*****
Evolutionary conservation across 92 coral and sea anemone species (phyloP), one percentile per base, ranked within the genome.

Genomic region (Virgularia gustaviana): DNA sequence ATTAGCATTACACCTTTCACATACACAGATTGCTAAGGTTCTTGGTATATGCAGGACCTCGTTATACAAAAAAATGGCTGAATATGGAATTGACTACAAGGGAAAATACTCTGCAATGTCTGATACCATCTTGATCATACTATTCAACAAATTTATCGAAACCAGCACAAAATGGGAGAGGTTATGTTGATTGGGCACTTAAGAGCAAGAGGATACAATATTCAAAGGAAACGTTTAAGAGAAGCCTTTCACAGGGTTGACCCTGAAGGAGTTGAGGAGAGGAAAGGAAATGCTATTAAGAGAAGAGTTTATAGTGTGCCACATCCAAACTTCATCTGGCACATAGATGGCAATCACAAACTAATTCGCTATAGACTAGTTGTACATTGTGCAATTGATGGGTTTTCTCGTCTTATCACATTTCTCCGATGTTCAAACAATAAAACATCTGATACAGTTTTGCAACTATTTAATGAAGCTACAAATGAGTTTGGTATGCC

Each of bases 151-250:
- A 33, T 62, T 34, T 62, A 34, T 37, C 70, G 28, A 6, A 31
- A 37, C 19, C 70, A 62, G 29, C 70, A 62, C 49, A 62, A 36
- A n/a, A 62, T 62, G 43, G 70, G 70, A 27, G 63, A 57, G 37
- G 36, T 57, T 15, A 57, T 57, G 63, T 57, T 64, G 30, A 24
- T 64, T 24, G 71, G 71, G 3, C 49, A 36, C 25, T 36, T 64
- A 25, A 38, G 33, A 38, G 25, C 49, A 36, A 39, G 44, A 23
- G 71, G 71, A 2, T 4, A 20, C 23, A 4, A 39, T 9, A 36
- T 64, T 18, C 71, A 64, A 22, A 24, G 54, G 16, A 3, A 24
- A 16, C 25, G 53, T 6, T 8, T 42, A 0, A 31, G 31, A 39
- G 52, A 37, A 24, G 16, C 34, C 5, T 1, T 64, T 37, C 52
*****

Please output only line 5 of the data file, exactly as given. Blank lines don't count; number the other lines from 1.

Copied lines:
- A 37, C 19, C 70, A 62, G 29, C 70, A 62, C 49, A 62, A 36